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Dinner in the ChapelAfter Canal du Centre, we headed west, making a stop at Clamecy on the Nivernais Canal near the wild region of the Morvan. We stayed in the Auberge de la Chapelle, an inn built in a converted chapel. We had a really special dinner in the dining room which is the former chapel. We arrived early and spent the afternoon riding north on the beautiful wooded Nirvernais, which connects to the Seine. There were a lot of charter boats on the canal – and one right in the middle of the trail! They were also repairing the bridge that the boat struck.  Somebody's holiday gone wrong. 

Clamecy is a charming, very steep town whose main claim to fame is the fascinating history of the “floating forest”. In the 1500s Paris ran out of wood to burn, and turned to the ancient forests of the Morvan. Each spring a massive movement of logs flowed into Clamecy, where it was lashed into rafts which were guided down the river, arriving in Paris in time for the next winter. Each log was marked with a brand to secure payment. This odd industry thrived for more than 400 years only being replace by coal in the early 1900s.  In the morning we rode south on the canal, where there are lots of artifacts 

Canal du Centre (#2 of 4) and Voie de Vignes

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Cote D'Or Voie de VignesAs I said, we had 4 canals to explore in the Burgundy region: The Burgundy, the Centre, the Nivernais and the Loire. In the Burgundy region we got the full benefit of having a vehicle - we would never have been able to explore so much of this vast incredible area with only bikes and trains. 

So after Vandenesse, we headed south to get a good look at the Canal du Centre and do some more wine tasting. The weather finally broke and we are back to sunshine and warm-enough days.  We got a great camping cabin at Camping des Sources in Santenay and this formed a perfect base for exploration of the area.  Santanay is one of the prettiest towns anywhere - with flower-lined stone bridges and a huge square with a fountain and right on the interesction of the Voie de Vigne (Vineyard bike bourte) and the Canal du Centre.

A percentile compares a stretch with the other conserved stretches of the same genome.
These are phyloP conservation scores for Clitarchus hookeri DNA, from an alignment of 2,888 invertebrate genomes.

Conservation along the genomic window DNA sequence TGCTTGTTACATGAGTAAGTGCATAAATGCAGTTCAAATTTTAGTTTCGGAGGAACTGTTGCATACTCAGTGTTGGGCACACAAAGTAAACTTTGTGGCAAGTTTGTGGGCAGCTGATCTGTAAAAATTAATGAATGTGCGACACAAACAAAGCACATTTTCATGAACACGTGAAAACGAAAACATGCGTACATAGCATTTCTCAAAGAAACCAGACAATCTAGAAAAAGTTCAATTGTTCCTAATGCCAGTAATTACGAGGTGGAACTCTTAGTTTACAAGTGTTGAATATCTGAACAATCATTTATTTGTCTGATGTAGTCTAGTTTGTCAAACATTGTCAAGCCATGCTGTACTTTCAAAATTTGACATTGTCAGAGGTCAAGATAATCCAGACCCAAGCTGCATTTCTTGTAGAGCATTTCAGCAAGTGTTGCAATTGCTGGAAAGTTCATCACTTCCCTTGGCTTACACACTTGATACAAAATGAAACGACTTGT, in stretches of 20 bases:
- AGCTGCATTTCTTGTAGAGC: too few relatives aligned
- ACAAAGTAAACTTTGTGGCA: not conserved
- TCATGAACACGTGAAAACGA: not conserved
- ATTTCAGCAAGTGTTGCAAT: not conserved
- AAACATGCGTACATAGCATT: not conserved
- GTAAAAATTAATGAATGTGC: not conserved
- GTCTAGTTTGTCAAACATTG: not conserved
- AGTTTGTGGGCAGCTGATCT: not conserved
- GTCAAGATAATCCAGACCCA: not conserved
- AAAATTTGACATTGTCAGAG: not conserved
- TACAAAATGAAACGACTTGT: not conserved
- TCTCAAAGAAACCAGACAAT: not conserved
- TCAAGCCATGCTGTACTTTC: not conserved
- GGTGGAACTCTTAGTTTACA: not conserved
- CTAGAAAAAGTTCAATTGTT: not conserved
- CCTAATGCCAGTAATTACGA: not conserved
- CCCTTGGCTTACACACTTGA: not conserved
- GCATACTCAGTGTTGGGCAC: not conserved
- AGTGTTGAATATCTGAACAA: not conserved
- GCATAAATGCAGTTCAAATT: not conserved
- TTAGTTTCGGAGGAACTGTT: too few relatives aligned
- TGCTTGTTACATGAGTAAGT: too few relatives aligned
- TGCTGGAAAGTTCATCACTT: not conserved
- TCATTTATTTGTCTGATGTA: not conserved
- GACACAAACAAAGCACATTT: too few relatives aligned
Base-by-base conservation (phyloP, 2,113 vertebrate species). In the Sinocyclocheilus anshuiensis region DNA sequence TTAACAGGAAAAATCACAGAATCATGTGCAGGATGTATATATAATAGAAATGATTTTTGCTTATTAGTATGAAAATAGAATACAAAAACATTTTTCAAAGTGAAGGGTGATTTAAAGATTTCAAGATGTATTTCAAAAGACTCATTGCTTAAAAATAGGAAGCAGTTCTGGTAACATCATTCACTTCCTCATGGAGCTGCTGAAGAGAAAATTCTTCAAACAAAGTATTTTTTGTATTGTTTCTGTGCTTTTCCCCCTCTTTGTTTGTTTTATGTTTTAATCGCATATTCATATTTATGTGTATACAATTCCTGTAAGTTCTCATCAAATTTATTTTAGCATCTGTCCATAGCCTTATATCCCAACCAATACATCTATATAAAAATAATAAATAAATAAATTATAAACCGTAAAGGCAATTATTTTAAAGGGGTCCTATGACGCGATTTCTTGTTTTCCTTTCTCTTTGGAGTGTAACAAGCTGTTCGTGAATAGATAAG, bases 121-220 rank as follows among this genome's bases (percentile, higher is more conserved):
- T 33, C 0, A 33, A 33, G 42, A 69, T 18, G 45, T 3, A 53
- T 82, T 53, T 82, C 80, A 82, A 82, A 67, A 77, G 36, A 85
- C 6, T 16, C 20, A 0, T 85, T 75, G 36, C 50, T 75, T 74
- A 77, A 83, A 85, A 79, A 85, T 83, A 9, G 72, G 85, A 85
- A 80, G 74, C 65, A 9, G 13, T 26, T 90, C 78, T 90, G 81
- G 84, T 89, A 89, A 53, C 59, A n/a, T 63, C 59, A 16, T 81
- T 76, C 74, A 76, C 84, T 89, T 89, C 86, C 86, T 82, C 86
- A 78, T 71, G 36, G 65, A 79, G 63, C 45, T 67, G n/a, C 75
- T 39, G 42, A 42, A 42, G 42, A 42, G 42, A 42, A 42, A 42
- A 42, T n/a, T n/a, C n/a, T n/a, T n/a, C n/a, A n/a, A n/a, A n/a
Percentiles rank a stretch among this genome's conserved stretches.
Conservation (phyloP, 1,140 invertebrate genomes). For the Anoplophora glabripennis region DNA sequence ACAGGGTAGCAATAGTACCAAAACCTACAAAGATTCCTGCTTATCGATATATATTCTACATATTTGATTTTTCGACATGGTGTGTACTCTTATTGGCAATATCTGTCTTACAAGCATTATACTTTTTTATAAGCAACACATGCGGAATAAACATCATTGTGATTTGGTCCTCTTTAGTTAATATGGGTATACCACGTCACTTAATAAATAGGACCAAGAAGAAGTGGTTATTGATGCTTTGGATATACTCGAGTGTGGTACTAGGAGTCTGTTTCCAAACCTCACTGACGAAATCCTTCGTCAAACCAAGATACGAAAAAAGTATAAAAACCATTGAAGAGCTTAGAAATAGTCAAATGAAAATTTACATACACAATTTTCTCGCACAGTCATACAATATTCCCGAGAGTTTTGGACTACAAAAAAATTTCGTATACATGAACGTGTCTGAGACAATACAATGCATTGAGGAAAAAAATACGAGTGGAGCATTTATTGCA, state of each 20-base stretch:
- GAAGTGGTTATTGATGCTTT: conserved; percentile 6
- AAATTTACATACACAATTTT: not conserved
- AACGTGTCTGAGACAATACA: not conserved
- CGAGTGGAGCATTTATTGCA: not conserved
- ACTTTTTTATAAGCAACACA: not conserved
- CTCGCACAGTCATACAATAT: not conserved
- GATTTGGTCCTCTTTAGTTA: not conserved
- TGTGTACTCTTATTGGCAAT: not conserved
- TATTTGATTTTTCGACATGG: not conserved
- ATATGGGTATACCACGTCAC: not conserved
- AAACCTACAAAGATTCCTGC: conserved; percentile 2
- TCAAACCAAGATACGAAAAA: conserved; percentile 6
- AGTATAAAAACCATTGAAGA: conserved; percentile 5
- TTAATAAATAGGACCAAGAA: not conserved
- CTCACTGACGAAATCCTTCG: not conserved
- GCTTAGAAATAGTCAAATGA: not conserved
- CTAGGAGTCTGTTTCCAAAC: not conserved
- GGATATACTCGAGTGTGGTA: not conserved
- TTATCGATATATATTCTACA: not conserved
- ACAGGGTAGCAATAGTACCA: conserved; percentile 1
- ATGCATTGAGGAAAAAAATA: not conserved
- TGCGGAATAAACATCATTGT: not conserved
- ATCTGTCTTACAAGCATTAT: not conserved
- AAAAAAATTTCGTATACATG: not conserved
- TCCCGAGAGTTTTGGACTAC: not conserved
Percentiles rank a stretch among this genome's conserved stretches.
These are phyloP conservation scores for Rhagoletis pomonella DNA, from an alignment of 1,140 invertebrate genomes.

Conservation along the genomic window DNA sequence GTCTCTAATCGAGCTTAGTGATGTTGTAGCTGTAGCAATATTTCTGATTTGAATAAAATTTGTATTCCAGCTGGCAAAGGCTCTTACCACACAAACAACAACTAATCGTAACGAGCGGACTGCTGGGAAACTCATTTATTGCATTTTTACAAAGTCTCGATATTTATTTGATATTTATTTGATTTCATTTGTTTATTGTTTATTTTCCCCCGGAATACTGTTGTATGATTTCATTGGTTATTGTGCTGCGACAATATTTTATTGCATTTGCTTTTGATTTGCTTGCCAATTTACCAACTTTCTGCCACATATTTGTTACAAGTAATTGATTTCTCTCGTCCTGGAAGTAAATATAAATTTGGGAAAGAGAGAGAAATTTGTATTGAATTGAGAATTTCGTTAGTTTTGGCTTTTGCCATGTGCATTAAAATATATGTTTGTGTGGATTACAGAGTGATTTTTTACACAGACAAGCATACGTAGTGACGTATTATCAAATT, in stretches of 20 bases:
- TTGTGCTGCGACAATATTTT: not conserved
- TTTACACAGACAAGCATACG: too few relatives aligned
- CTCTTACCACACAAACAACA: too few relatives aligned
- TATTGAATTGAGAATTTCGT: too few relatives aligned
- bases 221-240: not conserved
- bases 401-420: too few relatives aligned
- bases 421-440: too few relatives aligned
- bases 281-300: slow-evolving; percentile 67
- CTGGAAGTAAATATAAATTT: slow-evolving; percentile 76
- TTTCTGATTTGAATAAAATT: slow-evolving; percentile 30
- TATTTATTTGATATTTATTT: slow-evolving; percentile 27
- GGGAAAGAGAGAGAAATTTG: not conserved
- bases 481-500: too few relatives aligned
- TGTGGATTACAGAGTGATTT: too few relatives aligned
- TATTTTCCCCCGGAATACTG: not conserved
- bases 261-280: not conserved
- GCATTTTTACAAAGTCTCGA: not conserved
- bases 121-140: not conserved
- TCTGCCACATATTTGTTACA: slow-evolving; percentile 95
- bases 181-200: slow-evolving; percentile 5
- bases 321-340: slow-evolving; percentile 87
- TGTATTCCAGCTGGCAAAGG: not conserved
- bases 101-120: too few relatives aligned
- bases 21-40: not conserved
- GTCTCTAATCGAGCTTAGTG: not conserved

From our base in Santenay we could ride out in every direction - first southeast past Chagny, then the next day North on the Cote D' Cote D'Or Voie de Vignes Trail to Beune where we enjoyed a great lunch and another wine tasting, then south west past xxxx until the trail petered out, then west on an old railtrail up through the vineyards to Nolay.  

Especially on the trail to Changy, again the incredible engineering comes in focus.  Here the canal is high up on the mountain top, passing over deep valleys, rivers, the railroad tracks on its way southeast to meet the Saone and eventually to fulfill the great feat of  connecting the Loire to the Rhone.  The photos can't adequately show how high it really is, because you can't get far enough back to get both the canal and features far below in the same photo.  

Cote D'Or Voie de VignesThe day riding up the Cote D'Or Voie de Vignes trail into Beaune for lunch and another wine tasting was another of our favorites. 

More Adventures on the Burgundy Canal and Chateau Neuf

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Chateau Neuf dominates the landscapeOne of the features that makes this section of the Burgundy Canal so special is the towering image of Chateau Neuf - a fairy-tale castle and town on a spectacular rising crag that dominates the landscape. (Actually the real 1000-year history reads more like a horror story than a fairy tale, with murder, burning at stake, torture and betrayal, but we are sticking with the fairy-tale.) We had planned to spend a night up there but the hotel canceled our reservation at the last minute... but we did manage to make the climb up there several times (NOT by bike!) and got some good photos and a nice lunch (not as good at R. de L'Auxois though). The town and the castle are truly one of the historic treasures of France, and if we do return to the area we will try again to spend a night up there if only to feel the 1000 year-old ghostly echos that only come out at night.

Further adventures of the Sissy Pants Riders on the Burgundy Canal